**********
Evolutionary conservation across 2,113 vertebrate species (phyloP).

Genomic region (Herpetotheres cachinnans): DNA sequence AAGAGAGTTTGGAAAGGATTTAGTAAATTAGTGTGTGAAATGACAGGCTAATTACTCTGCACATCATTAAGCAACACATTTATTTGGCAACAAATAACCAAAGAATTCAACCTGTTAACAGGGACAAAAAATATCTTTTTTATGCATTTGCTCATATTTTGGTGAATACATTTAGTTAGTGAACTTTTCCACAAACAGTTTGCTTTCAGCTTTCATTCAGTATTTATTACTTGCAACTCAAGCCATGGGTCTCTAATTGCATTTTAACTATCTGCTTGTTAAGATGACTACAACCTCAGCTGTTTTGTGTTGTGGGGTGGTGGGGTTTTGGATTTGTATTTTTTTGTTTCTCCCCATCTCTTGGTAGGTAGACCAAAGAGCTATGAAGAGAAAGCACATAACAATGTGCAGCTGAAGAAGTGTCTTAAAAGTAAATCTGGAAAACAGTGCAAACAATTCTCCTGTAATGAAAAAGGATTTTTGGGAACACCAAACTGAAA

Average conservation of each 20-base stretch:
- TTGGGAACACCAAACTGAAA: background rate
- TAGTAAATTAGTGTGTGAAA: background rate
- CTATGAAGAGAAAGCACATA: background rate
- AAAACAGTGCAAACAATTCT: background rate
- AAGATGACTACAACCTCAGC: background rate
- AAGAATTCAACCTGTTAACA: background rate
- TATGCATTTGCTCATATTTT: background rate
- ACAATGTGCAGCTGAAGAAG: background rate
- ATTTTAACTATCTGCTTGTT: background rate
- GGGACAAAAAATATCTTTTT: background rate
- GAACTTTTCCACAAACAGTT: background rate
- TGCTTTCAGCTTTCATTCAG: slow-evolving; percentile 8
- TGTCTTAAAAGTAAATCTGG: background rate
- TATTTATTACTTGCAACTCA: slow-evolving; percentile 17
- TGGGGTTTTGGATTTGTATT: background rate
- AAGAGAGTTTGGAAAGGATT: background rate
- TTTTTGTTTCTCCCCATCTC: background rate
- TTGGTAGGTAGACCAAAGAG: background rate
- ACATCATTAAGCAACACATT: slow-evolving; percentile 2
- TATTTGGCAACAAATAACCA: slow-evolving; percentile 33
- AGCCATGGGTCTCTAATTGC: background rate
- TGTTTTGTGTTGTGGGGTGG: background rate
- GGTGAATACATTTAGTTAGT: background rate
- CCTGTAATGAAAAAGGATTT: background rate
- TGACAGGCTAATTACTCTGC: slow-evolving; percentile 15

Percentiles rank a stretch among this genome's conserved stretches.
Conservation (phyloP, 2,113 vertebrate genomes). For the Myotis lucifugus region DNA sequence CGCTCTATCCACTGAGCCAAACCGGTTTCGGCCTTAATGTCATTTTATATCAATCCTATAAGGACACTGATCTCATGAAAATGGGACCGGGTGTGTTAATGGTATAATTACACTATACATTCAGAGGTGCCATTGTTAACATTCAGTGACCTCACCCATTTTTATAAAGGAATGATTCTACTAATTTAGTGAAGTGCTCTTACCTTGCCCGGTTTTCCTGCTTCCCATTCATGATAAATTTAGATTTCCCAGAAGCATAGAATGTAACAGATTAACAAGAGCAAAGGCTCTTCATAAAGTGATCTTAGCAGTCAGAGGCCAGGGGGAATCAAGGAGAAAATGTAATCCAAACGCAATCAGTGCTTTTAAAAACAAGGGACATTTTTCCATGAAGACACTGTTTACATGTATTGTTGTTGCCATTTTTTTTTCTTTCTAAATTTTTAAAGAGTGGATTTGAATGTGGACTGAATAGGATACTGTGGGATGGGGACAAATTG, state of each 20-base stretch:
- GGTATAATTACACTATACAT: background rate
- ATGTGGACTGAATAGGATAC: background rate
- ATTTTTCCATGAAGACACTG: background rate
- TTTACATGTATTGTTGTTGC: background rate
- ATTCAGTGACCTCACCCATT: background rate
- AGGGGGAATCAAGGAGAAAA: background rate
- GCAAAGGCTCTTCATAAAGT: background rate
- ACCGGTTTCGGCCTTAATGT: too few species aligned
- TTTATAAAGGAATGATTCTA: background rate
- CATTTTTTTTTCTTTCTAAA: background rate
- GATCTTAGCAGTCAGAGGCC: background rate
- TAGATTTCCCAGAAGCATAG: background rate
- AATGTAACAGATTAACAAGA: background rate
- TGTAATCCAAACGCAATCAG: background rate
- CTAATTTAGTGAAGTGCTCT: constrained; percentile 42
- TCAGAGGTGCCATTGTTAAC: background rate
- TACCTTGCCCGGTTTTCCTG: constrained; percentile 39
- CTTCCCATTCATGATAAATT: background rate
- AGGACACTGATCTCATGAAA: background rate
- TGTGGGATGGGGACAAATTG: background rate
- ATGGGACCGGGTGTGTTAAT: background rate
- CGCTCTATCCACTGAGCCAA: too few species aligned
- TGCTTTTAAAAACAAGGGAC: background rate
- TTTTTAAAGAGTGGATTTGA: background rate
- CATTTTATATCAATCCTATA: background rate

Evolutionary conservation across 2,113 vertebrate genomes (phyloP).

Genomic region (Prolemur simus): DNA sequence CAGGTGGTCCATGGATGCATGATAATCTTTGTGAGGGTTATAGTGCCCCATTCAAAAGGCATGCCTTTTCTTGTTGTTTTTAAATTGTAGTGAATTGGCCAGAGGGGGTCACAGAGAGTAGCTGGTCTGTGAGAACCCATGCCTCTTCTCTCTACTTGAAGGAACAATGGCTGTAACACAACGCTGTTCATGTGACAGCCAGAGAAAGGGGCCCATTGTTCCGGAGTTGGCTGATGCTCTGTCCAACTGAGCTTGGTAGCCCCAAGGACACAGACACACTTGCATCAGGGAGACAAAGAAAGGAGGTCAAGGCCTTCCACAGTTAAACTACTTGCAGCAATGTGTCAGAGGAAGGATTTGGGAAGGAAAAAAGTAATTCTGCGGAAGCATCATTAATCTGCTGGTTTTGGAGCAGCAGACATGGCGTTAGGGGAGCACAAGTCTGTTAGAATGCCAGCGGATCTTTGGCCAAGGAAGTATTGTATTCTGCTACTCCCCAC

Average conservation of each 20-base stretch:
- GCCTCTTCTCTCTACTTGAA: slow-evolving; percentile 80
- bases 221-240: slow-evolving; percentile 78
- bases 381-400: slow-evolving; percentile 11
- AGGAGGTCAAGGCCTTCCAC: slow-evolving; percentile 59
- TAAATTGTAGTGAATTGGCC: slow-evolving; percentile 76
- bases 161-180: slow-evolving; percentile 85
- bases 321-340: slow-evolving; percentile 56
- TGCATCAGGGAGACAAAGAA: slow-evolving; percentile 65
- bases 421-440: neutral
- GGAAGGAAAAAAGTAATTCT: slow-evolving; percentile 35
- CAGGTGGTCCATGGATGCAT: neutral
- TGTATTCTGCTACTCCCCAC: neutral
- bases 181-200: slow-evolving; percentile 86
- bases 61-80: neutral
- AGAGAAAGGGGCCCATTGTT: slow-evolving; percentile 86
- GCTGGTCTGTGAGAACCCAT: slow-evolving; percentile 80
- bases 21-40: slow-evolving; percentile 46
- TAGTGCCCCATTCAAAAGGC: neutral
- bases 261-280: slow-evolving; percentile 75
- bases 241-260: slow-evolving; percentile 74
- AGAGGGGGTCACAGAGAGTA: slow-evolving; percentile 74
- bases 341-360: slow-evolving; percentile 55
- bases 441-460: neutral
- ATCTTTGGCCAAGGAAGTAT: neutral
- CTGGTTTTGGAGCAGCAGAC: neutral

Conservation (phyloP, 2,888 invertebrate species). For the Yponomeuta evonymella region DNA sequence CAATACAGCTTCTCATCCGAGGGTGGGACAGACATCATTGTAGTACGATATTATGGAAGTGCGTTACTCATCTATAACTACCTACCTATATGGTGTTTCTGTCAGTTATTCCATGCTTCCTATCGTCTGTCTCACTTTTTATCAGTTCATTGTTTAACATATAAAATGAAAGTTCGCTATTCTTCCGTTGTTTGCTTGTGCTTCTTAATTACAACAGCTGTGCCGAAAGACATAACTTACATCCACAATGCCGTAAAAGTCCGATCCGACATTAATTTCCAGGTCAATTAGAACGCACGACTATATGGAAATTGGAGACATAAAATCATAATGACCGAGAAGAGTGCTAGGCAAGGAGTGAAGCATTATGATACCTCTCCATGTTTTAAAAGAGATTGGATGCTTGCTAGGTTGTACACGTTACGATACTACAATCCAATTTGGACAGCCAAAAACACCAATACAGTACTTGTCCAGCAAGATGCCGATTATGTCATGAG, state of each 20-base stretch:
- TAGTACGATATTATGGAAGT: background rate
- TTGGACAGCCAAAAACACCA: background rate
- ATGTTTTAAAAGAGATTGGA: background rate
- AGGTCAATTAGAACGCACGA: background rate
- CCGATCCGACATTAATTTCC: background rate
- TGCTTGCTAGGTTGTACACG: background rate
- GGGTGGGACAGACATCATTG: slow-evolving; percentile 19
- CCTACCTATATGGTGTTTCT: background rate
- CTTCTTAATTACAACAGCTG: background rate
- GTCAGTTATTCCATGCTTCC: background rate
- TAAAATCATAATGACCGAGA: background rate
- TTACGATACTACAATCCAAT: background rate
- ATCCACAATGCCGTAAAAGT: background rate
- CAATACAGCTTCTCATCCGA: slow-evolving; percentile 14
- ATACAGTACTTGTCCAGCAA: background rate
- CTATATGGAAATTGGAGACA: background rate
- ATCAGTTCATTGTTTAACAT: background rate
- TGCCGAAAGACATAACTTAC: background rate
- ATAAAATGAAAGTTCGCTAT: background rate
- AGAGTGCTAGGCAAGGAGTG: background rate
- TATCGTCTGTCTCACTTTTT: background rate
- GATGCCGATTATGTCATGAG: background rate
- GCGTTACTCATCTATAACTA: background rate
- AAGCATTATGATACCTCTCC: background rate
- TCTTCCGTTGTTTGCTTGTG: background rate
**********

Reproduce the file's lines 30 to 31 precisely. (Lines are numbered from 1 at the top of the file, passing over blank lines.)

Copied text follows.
Conservation (phyloP, 2,113 vertebrate genomes). For the Myotis lucifugus region DNA sequence CGCTCTATCCACTGAGCCAAACCGGTTTCGGCCTTAATGTCATTTTATATCAATCCTATAAGGACACTGATCTCATGAAAATGGGACCGGGTGTGTTAATGGTATAATTACACTATACATTCAGAGGTGCCATTGTTAACATTCAGTGACCTCACCCATTTTTATAAAGGAATGATTCTACTAATTTAGTGAAGTGCTCTTACCTTGCCCGGTTTTCCTGCTTCCCATTCATGATAAATTTAGATTTCCCAGAAGCATAGAATGTAACAGATTAACAAGAGCAAAGGCTCTTCATAAAGTGATCTTAGCAGTCAGAGGCCAGGGGGAATCAAGGAGAAAATGTAATCCAAACGCAATCAGTGCTTTTAAAAACAAGGGACATTTTTCCATGAAGACACTGTTTACATGTATTGTTGTTGCCATTTTTTTTTCTTTCTAAATTTTTAAAGAGTGGATTTGAATGTGGACTGAATAGGATACTGTGGGATGGGGACAAATTG, state of each 20-base stretch:
- GGTATAATTACACTATACAT: background rate